Sometimes firms increase their productivity in response to governments beating them with sticks to force them to lift their game. This is known as ”micro-economic reform”. You slash protection against imports, allow the dollar to float, dismantle a host of interventions designed to give industries an easy life and tighten up the Trade Practices Act.

All this increases the competitive pressure on firms – from imports and local competitors – forcing them to lift their performance and their productivity. Is this the ”reform” the business lobbies are crying out for? I doubt it.

Sometimes national productivity is improved by nothing more than firms doing what they do: striving to increase their profits. But, as we’ve seen, that hasn’t been happening for a decade.

Alternatively, national productivity is improved as a by-product of firms grappling with adverse changes in their economic environment that threaten their profits and even their survival.

That’s what’s happening in our economy right now. You want higher productivity? Your wish is about to come true. When we’ve got through the present bout of structural adjustment we’ll have a much more efficient set of industries. But everyone seems to be hating it.

Ross Gittins is the economics editor.

This story was found at: http://www.smh.com.au/business/structural-reform-will-bring-back-productivity-20120219-1th7h.html


How an Aussie views Aquino

Its nice to know a foreigner like this writer finds comfort in what President Aquino is doing when a lot of his country men don’t.  Makes us natives think again how we should give him a little more credit than we give him.

Philippines won’t be cast as the sick man of Asia if Aquino has his way

William Pesek

18 February 2012

It is often a fool’s errand to predict turning points in the more erratic Asian economies. Nowhere is that truer than the Philippines, whose greatest consistency seems to be disappointing the optimists.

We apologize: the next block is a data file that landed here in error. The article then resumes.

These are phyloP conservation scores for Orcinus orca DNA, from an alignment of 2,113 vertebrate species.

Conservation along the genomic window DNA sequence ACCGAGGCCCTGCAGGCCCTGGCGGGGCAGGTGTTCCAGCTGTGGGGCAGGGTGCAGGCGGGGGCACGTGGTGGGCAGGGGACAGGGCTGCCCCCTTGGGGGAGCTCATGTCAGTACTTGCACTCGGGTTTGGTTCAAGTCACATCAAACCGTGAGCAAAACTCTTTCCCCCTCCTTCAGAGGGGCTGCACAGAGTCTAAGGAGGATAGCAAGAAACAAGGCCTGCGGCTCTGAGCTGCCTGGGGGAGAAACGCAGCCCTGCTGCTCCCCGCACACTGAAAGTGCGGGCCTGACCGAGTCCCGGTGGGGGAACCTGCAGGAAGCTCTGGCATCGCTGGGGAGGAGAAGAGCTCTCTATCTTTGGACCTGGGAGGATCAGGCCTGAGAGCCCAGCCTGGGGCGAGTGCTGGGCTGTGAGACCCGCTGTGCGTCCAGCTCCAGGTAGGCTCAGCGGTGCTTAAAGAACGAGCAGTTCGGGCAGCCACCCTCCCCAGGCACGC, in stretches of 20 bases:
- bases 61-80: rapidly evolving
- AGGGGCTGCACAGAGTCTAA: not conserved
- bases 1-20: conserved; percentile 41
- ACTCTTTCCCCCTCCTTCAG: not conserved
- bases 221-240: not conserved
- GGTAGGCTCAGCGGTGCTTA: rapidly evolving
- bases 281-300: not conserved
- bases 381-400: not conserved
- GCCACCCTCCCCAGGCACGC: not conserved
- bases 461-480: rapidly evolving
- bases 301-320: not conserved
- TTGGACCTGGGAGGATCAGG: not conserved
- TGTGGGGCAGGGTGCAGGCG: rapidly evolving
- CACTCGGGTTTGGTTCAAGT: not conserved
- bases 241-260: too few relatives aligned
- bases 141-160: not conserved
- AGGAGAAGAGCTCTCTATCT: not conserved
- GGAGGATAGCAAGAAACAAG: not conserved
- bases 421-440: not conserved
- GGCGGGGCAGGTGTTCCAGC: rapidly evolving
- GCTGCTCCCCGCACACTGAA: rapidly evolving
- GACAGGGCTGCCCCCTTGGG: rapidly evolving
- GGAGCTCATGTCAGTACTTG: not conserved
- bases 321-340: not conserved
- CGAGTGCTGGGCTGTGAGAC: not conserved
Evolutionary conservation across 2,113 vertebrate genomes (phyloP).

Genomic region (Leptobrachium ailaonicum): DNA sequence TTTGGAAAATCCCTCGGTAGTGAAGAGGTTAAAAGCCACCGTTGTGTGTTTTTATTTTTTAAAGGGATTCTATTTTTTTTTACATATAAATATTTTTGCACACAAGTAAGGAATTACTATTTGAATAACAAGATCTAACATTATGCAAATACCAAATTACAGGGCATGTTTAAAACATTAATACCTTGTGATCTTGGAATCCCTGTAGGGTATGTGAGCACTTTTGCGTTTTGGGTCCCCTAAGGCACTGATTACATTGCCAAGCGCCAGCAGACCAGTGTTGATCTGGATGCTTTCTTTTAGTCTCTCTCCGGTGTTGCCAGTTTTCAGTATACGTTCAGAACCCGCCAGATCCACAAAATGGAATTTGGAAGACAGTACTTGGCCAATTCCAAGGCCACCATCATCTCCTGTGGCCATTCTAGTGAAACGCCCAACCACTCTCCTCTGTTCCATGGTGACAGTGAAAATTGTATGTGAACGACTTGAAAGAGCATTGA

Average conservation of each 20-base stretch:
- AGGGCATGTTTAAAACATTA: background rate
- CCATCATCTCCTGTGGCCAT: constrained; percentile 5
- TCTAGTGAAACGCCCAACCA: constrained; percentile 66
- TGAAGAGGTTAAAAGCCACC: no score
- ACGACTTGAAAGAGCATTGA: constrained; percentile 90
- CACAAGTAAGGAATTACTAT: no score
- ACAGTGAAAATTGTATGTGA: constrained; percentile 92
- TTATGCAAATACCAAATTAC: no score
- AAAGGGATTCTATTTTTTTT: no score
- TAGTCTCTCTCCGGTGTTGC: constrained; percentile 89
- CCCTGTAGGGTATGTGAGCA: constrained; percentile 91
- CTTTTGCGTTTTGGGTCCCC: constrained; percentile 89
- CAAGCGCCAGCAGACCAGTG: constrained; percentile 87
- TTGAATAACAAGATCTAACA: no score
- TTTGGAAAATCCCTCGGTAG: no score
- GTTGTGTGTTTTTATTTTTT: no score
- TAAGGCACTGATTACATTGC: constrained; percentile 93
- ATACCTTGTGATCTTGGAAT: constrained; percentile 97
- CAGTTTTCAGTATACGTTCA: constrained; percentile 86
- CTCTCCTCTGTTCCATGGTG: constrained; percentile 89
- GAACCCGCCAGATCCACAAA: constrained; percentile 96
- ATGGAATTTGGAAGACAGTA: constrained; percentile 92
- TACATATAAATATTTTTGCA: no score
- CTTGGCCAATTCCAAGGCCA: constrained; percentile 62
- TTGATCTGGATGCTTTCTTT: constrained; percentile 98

With Europe sliding, America limping, Japan shrinking and the once-unstoppable China slowing, it’s anyone’s guess where the Philippines might be in three years. At the risk of looking foolish in, say, 2015, I think it will be in a far better place than it has been in a decade.

My faith rests on four things that Benigno Aquino has done since assuming the presidency in June 2010. These were moves that mark a keen understanding of what ails Asia’s 12th-biggest economy and flashes of courage that were absent in his three predecessors.

First, a nuanced focus on the economy. Gloria Arroyo seemed infatuated with raising gross domestic product during her tenure from 2001 to 2010. It was just talk. Arroyo, like Joseph Estrada before her, was all about the cult of GDP that beguiles many Asian leaders. This obsession masks big cracks in economies with headline-grabbing growth rates that serve mainly to deflect political opposition.

One in four Filipinos lives on fewer than $1.25 a day. The Occupy Wall Street movement harps on the 1 per cent. In the Philippines, it’s more like the 0.01 per cent of politically connected citizens who reap the spoils. Aquino wants to tighten mining rules, cut tax breaks and review contracts to make sure average Filipinos benefit from resources and limit the industry’s impact on the environment. He is upgrading infrastructure to attract foreign investment that would create jobs.